"Am I a Gene Lamont, or a Terry Bevington?" - USA TODAY Sports
South Side skippers tend to do better in their second year on the job. Can Robin Ventura continue the trend?
Robin Ventura is entering his second year as White Sox manager, and if the past 20 years are any indication, a better season is in store for him. Let's take a look at the last five White Sox managers, and see how they did their second time around.
The Sox won 69 games in 1989. It was the worst White Sox record since 1976, and the second-worst in the past 40 years. A sophomore slump would have been one hell of an accomplishment. Torborg was in the dugout when the bill came for all of the bad decisions made by the White Sox in the late 1980s.
1989 was a tale of two seasons. The first half was downright putrid, with a .364 winning percentage. The team showed signs of life in the second half, going 37-36 the rest of the way.
The Sox improved in a big way in 1990, thanks to a much-improved pitching staff. Even though the Sox were terrible in the late '80s, the bad baseball resulted in high draft picks that made an immediate impact in 1990. The Sox won 94 games in Torborg's second year as manager thanks to the young arms of Greg Hibbard, Jack McDowell, and Alex Fernandez.
Gene Lamont was part of Jim Leyland's Pittsburgh Pirates coaching staff when he was tapped to replace Jeff Torborg. His rookie year gave him something to build on, as the Sox finished in third place in the AL West with an 86-76 record.
The next year, he went to the playoffs. If your team has the AL MVP (Frank Thomas) and the AL Cy Young winner (Jack McDowell) ... you better go to the playoffs.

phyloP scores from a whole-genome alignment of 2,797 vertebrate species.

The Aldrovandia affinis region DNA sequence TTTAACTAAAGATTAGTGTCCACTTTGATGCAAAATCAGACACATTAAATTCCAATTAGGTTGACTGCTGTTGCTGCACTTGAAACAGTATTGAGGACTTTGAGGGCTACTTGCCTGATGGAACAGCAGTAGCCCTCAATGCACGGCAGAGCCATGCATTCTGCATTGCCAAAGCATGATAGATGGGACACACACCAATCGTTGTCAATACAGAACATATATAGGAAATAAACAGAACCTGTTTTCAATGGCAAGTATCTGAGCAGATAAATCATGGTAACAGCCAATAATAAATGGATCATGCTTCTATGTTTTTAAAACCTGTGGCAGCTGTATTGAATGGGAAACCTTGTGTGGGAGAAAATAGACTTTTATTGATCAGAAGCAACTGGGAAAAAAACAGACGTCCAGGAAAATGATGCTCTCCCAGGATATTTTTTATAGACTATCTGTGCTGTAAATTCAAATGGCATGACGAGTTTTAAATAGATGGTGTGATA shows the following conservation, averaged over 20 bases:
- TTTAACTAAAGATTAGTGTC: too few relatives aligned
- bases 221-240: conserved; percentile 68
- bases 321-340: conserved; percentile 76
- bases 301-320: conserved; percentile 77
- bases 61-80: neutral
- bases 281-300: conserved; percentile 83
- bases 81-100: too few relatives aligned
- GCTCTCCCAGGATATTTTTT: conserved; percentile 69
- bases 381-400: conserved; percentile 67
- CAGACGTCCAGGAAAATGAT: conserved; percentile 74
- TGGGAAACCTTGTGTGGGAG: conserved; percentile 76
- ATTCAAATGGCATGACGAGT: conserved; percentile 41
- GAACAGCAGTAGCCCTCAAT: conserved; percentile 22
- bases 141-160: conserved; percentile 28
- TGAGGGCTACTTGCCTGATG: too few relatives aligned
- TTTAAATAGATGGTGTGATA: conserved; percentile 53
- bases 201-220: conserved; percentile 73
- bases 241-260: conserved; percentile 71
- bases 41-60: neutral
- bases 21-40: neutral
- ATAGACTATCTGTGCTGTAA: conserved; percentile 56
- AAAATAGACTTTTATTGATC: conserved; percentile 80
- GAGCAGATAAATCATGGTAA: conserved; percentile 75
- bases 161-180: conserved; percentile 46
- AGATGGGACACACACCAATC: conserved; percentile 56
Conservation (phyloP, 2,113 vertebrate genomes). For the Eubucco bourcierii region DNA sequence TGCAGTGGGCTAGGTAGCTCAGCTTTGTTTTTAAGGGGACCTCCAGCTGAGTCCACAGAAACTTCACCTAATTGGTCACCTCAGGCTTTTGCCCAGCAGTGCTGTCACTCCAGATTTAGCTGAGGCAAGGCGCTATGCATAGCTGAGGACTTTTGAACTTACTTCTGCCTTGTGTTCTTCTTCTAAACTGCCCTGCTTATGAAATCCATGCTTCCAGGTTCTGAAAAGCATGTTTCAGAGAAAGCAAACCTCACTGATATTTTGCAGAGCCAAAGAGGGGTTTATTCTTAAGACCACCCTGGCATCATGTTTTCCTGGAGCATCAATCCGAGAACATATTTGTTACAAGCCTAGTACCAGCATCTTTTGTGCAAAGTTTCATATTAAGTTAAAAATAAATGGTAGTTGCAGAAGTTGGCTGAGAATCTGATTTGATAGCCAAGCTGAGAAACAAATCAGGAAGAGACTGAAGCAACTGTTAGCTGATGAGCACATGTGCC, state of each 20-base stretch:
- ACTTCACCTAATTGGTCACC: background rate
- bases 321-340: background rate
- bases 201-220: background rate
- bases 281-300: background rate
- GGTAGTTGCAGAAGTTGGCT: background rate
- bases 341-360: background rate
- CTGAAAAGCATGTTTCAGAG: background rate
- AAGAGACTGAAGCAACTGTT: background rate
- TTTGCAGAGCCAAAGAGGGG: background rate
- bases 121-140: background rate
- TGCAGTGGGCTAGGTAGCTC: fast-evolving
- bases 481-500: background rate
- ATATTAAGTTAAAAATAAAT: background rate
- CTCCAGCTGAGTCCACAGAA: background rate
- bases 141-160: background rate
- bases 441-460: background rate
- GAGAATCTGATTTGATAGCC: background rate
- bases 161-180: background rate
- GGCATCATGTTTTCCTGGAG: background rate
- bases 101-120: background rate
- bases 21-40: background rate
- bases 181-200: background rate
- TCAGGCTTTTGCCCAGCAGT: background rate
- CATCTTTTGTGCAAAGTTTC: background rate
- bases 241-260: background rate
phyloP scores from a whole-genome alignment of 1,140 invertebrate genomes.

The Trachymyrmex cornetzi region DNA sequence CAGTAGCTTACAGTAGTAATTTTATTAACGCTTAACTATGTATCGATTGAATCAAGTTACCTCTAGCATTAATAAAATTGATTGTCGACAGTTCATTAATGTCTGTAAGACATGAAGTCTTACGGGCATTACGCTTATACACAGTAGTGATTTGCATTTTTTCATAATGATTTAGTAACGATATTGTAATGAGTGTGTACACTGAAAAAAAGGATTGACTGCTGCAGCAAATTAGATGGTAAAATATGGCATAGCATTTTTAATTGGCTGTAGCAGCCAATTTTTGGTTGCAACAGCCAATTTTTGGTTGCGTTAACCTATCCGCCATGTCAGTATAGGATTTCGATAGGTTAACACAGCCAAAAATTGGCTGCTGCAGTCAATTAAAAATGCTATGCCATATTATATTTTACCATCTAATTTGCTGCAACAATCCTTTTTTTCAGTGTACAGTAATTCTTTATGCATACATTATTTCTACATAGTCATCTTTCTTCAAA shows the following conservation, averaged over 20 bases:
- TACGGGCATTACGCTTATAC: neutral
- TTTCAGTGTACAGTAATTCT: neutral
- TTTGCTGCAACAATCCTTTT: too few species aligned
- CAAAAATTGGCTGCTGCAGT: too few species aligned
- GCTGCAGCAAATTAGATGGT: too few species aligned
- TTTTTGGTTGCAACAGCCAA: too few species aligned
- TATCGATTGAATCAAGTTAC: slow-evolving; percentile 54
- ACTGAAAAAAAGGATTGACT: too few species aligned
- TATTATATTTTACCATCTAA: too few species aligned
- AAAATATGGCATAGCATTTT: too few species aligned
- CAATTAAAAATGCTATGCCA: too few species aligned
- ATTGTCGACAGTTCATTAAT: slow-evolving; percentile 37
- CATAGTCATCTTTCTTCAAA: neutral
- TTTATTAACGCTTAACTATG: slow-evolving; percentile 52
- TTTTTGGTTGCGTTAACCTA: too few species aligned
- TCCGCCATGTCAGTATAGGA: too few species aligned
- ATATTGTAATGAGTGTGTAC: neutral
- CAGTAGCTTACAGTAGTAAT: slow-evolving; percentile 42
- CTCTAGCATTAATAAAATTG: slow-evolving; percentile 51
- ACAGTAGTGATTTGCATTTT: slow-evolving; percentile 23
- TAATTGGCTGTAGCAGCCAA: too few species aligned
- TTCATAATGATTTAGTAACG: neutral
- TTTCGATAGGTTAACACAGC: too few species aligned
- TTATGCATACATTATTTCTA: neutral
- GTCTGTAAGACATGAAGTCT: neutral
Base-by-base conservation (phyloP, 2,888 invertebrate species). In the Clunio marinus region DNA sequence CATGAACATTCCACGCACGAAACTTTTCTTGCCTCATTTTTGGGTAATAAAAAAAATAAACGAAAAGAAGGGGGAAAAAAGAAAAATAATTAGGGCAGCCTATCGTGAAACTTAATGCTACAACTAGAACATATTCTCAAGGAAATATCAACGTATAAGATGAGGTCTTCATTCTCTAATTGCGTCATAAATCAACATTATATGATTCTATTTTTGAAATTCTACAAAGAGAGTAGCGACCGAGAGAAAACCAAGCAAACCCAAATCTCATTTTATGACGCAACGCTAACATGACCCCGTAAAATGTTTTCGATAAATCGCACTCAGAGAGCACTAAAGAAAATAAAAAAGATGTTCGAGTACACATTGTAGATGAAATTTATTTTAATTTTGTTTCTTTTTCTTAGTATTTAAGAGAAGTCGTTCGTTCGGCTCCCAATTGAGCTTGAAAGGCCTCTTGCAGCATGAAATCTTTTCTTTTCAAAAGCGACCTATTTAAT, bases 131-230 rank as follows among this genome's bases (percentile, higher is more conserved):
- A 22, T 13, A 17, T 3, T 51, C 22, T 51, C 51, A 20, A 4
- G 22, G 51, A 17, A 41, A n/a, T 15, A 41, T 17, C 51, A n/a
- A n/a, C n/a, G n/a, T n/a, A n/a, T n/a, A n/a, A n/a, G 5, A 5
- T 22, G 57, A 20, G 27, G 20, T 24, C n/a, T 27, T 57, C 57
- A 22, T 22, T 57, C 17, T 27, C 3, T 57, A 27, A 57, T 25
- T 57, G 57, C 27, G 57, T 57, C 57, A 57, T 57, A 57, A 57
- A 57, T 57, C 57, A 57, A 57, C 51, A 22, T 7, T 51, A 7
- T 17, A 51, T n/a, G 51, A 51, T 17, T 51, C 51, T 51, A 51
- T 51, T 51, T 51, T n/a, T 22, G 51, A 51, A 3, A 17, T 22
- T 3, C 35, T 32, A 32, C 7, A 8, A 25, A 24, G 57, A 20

The Sox were in first place when the players went on strike in August 1994. The season was canceled, and fans are still wondering what might have happened if the season continued. There were high hopes for the Sox entering 1995, but an 11-20 start put an end to playoff dreams and Gene Lamont's career in Chicago. He was fired in June, which brings us to ...
The Sox third base coach replaced Lamont. At the time, the move made sense. Bevington had been under consideration for managing jobs in Baltimore and Boston. He posted a .500 record after he took over the ballclub.
The Sox went 85-77 in '96, finishing in second place behind the Cleveland Indians (it was a distant second place; the Sox were 14 games out). But the real story that year was the chase for the wild card. The Sox were in the lead until late August, but a lackluster September knocked ‘em out of postseason contention for good.
"The Kids Could Play," read the marketing campaign for 1999. It turns out they could!
Most of ‘em, anyway.
Jerry Manuel is the only manager on my list whose record took a hit from the first year to the second. The Sox went 80-82 his first year. The following year he won 75 games. There's a good reason for that.
1999 was a year of transition. Ozzie Guillen left in 1997. Robin Ventura left in 1998. Frank Thomas was still there, of course, but he was coming off of his worst season ever. After hitting 49 home runs in '98, Albert Belle exercised an out clause in his contract and signed a big-money deal with the Baltimore Orioles. It was up to young players like Mike Caruso, Brook Fordyce, Greg Norton, Paul Konerko, Magglio Ordonez, and Carlos Lee to replace fan favorites.
The talent was there, but it was raw. The Sox had the youngest lineup in the majors. They were below-average in hitting, pitching, and defensive efficiency. To top things off, 1999 was another down year for Thomas. His season ended right after Labor Day, after an MRI revealed that a massive bone spur was the reason for the ankle pain that had been dogging him most of the year.
All would be forgiven in 2000, when the Sox won the AL Central title.
I think you know what happened that year.
The Tigers are still the class of the AL Central. But if past is prologue, Robin Ventura should be feeling pretty good about his chances in 2013.